Articles

Study: Special Font for People with Dyslexia: Does it Work and, If so, Why?

It would be revolutionary if the reading performance of children and adults with dyslexia could be improved by using a special font. This is exactly what a Dutch graphic designer, Christian Boer, aimed to do when he developed the font “Dyslexie” in 2008.

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Visual Dyslexia: Symptoms, Causes and Intervention

Visual dyslexia, also called surface dyslexia, dyseidetic dyslexia or orthographic dyslexia, is a subtype of dyslexia that refers to children who struggle with reading because they have problems remembering and discriminating visual gestalts.

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Auditory Dyslexia: Characteristics, Causes and Treatment

Auditory dyslexia is also called dysphonetic dyslexia or phonological dyslexia. Generally speaking, the auditory dyslexic tends to perform poorly in several language-related functions. 

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5 Facts About Dyslexia You Haven’t Heard a Thousand Times Before

October was Dyslexia Awareness Month, and many educational providers shared helpful and relevant information on this common problem (including Edublox!). We take a look at a few lesser known facts about dyslexia to add to the wealth of knowledge available on the subject.

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Finding Debunks Theory About the Cerebellum’s Role in Reading and Dyslexia

The cerebellum, a brain structure traditionally considered to be involved in motor function, has been implicated in the reading disability and developmental dyslexia. New research shows that the cerebellum is not engaged during reading in typical readers and does not differ in children who have dyslexia.

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Fact of Fiction? Letter Reversals or Mirror Writing Are the Main Sign of Dyslexia

When learning to read, children may mistake certain letters for other similar ones, especially those that can be reversed or appear the same when seen in a mirror. The child may read “dog” as “bog” or look at the written word “was” and read it as “saw”.

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Fact of Fiction? Dyslexia Is Caused by a Phonological Deficit

Since the beginning of the twentieth century, dyslexia research has been dominated by a search for the Holy Grail: the single cognitive deficit that is necessary and sufficient to cause all behavioral characteristics of dyslexia. Until the 1950s, the belief was that dyslexia is attributable to visual processing problems.

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Fact or Fiction? Dyslexia Is a Myth

Extreme viewpoints exist about dyslexia, which makes it difficult for parents to know how to best help their child. On the one side there is the group who believe dyslexia is a condition that cannot be cured but endured. On the other extreme there are those who say diagnoses of dyslexia are a complete waste of time — and even that dyslexia is a myth.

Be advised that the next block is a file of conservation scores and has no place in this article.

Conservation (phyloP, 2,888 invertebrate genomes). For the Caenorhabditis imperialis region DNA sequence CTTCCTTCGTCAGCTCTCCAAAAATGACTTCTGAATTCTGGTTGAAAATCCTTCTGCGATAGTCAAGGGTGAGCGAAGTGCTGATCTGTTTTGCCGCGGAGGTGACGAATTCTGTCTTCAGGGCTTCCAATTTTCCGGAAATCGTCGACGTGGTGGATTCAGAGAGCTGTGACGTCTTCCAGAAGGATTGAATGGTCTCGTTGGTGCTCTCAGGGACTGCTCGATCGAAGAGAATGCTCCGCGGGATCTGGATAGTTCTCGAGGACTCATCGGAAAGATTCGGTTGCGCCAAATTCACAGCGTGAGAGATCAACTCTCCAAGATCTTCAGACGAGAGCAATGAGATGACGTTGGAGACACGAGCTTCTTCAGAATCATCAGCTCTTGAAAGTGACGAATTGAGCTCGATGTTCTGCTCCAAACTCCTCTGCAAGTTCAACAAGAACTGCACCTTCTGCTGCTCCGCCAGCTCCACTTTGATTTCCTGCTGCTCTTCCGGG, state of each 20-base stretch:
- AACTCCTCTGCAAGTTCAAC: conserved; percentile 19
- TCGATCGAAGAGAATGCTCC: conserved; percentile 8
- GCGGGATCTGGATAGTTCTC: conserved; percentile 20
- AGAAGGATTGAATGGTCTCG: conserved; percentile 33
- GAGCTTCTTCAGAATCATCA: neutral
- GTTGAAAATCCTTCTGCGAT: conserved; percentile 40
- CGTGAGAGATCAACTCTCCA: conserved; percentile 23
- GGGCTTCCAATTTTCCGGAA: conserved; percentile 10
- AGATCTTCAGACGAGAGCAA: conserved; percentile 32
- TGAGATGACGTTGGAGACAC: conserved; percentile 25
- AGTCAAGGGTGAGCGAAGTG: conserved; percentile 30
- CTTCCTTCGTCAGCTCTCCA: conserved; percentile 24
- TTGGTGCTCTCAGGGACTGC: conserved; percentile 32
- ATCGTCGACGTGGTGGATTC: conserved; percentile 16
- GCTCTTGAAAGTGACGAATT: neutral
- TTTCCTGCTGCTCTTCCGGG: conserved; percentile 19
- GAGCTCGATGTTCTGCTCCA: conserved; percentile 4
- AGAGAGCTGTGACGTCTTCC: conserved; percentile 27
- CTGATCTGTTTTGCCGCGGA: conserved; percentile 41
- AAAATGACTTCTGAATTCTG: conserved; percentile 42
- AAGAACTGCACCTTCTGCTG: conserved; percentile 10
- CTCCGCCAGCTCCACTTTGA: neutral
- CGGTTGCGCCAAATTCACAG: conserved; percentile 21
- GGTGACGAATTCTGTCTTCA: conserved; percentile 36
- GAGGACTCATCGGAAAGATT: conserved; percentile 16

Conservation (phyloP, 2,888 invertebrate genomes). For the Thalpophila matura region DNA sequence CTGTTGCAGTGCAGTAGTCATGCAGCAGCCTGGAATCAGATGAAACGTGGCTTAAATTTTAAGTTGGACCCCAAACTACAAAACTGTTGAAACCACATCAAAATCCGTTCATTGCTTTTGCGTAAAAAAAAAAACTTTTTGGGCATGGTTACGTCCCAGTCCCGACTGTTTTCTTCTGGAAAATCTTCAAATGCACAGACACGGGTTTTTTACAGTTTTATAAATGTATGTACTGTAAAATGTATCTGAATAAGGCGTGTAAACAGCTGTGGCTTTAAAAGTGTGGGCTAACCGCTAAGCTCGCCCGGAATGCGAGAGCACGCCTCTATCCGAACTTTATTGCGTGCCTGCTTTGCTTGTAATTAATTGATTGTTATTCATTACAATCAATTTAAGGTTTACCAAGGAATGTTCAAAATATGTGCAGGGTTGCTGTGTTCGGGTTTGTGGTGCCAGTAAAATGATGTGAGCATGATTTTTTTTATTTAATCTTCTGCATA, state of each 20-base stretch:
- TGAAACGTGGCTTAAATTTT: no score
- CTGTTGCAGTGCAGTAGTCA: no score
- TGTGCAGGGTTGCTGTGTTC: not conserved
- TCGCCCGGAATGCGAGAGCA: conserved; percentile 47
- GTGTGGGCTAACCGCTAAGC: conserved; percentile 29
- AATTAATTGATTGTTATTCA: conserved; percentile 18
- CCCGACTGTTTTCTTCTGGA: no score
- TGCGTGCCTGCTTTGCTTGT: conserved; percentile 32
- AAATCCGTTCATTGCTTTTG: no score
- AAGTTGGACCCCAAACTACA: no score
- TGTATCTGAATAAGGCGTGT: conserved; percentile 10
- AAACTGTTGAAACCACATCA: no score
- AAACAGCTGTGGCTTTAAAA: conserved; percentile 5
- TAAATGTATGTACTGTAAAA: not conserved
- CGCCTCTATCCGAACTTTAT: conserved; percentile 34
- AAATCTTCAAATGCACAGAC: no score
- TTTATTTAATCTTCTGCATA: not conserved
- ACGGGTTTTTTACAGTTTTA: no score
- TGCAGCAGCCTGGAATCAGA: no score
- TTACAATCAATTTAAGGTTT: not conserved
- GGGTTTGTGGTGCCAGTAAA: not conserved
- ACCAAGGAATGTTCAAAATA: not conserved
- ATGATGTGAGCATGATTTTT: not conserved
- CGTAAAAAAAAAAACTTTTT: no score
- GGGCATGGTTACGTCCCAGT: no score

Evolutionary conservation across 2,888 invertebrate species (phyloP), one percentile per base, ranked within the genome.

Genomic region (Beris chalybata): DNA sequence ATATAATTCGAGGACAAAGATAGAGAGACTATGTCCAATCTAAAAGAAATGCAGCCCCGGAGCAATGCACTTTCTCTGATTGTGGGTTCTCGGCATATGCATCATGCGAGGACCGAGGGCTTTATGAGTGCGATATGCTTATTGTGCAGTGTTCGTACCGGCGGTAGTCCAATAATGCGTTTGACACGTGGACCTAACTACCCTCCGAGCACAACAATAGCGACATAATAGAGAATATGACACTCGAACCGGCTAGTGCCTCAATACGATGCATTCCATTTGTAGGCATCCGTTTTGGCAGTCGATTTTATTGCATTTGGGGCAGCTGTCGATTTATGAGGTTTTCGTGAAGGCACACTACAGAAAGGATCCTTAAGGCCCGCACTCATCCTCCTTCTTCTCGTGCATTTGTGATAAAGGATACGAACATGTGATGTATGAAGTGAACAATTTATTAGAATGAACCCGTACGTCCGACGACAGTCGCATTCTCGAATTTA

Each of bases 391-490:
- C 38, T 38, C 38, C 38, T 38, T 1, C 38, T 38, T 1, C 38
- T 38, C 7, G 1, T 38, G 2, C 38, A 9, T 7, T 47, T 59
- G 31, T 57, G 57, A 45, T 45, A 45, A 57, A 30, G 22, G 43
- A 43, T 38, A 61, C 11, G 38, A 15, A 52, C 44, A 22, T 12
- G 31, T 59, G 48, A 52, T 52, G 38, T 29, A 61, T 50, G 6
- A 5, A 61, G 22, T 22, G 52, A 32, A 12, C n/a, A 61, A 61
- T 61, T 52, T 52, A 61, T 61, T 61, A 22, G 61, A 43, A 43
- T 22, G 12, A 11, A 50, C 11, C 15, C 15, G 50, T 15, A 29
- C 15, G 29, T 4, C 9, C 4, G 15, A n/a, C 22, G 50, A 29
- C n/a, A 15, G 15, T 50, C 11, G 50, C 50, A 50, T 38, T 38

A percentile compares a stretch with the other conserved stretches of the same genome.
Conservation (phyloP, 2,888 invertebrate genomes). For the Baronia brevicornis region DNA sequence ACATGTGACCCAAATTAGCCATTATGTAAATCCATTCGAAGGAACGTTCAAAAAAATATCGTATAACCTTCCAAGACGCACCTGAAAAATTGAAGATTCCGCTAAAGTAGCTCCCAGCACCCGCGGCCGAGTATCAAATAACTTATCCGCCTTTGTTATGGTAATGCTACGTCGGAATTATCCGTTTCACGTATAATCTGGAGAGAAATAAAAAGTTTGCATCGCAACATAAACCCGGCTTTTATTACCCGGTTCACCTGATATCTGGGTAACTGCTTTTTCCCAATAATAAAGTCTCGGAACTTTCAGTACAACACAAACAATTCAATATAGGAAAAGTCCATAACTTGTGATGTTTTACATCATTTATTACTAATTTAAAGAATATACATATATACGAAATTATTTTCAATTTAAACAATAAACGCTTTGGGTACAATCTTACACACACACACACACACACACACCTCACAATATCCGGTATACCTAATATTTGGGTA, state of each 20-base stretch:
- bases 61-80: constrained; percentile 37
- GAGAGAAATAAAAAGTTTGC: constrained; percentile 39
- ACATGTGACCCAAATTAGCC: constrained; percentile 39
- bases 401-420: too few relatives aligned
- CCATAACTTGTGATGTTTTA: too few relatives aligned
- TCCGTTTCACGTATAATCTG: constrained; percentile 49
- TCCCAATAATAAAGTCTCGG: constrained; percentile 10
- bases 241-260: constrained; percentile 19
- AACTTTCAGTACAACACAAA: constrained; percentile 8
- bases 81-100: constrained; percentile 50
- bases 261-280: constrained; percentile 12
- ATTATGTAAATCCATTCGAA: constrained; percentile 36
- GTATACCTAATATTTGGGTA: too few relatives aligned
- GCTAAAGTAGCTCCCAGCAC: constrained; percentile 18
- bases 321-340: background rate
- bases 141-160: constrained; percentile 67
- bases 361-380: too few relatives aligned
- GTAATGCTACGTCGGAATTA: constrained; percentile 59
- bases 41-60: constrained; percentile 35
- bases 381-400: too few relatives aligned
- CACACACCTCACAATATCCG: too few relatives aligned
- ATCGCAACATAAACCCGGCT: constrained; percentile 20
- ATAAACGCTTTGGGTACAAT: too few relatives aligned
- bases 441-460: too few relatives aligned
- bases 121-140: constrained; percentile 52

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Speech Recognition Technology Is Not a Solution for Poor Readers

Could artificial intelligence be a solution for people who cannot read well (functional illiterates) or those who cannot read at all (complete illiterates)? According to psycholinguists, speech technology should never replace learning how to read. Researchers argue that literacy leads to a better understanding of speech because good readers are good at predicting words. Even […]

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Case Study: Overcoming Severe Dyslexia, Dyscalculia and Low IQ

Meet Maddie, a 10-year-old who had been diagnosed with severe dyslexia, moderate dyscalculia, ADHD, and low IQ (low 80s). People who had evaluated her said that they had never seen dyslexia as severe as this before. Her parents had been told by more than one professional that Maddie would probably never read, and that they should try to find things that Maddie could be successful with outside of academics, because she would never be successful in academics...

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A Brief History of Dyslexia: From Berlin to Orton

The term dyslexia was introduced in 1884 by the German ophthalmologist, Rudolf Berlin, in “Over dyslexie.” He coined it from the Greek words "dys" meaning ill or difficult and "lexis" meaning word, and used it to describe a specific disturbance of reading in the absence of pathological conditions in the visual organs.

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Dyslexia: More than a Phonological Deficit

Most problems can only be solved if one knows what causes that particular problem. A disease such as scurvy claimed the lives of thousands of seamen during long sea voyages. The disease was cured fairly quickly once the cause was discovered, viz. a vitamin C deficiency. A viable point of departure would therefore be to ask the question, what causes dyslexia?

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